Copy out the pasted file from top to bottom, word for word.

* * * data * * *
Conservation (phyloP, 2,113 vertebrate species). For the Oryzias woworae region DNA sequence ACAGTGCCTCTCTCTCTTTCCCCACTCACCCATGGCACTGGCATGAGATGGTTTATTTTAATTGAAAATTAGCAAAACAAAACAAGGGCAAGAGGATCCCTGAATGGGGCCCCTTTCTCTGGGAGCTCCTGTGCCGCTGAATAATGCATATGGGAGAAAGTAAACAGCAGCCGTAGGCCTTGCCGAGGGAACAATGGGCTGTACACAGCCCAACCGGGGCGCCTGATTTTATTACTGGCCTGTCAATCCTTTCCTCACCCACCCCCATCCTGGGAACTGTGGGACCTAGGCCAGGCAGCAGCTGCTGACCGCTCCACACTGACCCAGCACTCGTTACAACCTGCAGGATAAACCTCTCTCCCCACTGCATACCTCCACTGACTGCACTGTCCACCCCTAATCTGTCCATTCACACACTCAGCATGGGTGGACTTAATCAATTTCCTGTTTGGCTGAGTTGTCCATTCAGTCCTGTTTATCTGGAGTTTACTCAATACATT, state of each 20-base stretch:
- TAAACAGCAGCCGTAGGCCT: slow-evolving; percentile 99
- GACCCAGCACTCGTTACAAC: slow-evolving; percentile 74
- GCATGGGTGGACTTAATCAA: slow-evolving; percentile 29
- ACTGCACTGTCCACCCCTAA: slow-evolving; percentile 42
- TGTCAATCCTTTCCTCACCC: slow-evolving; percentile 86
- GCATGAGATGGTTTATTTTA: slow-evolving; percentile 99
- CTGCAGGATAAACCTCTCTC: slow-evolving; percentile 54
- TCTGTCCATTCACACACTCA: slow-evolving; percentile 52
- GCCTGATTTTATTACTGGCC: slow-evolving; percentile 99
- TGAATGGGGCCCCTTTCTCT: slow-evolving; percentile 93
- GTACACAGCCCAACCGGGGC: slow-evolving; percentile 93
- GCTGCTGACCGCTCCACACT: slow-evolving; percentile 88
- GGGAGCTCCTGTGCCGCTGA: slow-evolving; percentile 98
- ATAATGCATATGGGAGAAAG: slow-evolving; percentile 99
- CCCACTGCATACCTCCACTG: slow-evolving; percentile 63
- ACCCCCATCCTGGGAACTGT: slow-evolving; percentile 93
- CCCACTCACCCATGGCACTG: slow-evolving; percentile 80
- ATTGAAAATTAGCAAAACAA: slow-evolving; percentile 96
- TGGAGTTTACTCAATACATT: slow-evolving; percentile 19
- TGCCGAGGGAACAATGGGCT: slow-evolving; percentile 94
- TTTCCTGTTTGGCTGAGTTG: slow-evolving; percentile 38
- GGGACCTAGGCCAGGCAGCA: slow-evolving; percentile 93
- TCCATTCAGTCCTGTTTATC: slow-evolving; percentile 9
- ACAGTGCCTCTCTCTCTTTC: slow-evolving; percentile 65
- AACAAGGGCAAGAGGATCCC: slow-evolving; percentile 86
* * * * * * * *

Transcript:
Conservation (phyloP, 2,113 vertebrate species). For the Oryzias woworae region DNA sequence ACAGTGCCTCTCTCTCTTTCCCCACTCACCCATGGCACTGGCATGAGATGGTTTATTTTAATTGAAAATTAGCAAAACAAAACAAGGGCAAGAGGATCCCTGAATGGGGCCCCTTTCTCTGGGAGCTCCTGTGCCGCTGAATAATGCATATGGGAGAAAGTAAACAGCAGCCGTAGGCCTTGCCGAGGGAACAATGGGCTGTACACAGCCCAACCGGGGCGCCTGATTTTATTACTGGCCTGTCAATCCTTTCCTCACCCACCCCCATCCTGGGAACTGTGGGACCTAGGCCAGGCAGCAGCTGCTGACCGCTCCACACTGACCCAGCACTCGTTACAACCTGCAGGATAAACCTCTCTCCCCACTGCATACCTCCACTGACTGCACTGTCCACCCCTAATCTGTCCATTCACACACTCAGCATGGGTGGACTTAATCAATTTCCTGTTTGGCTGAGTTGTCCATTCAGTCCTGTTTATCTGGAGTTTACTCAATACATT, state of each 20-base stretch:
- TAAACAGCAGCCGTAGGCCT: slow-evolving; percentile 99
- GACCCAGCACTCGTTACAAC: slow-evolving; percentile 74
- GCATGGGTGGACTTAATCAA: slow-evolving; percentile 29
- ACTGCACTGTCCACCCCTAA: slow-evolving; percentile 42
- TGTCAATCCTTTCCTCACCC: slow-evolving; percentile 86
- GCATGAGATGGTTTATTTTA: slow-evolving; percentile 99
- CTGCAGGATAAACCTCTCTC: slow-evolving; percentile 54
- TCTGTCCATTCACACACTCA: slow-evolving; percentile 52
- GCCTGATTTTATTACTGGCC: slow-evolving; percentile 99
- TGAATGGGGCCCCTTTCTCT: slow-evolving; percentile 93
- GTACACAGCCCAACCGGGGC: slow-evolving; percentile 93
- GCTGCTGACCGCTCCACACT: slow-evolving; percentile 88
- GGGAGCTCCTGTGCCGCTGA: slow-evolving; percentile 98
- ATAATGCATATGGGAGAAAG: slow-evolving; percentile 99
- CCCACTGCATACCTCCACTG: slow-evolving; percentile 63
- ACCCCCATCCTGGGAACTGT: slow-evolving; percentile 93
- CCCACTCACCCATGGCACTG: slow-evolving; percentile 80
- ATTGAAAATTAGCAAAACAA: slow-evolving; percentile 96
- TGGAGTTTACTCAATACATT: slow-evolving; percentile 19
- TGCCGAGGGAACAATGGGCT: slow-evolving; percentile 94
- TTTCCTGTTTGGCTGAGTTG: slow-evolving; percentile 38
- GGGACCTAGGCCAGGCAGCA: slow-evolving; percentile 93
- TCCATTCAGTCCTGTTTATC: slow-evolving; percentile 9
- ACAGTGCCTCTCTCTCTTTC: slow-evolving; percentile 65
- AACAAGGGCAAGAGGATCCC: slow-evolving; percentile 86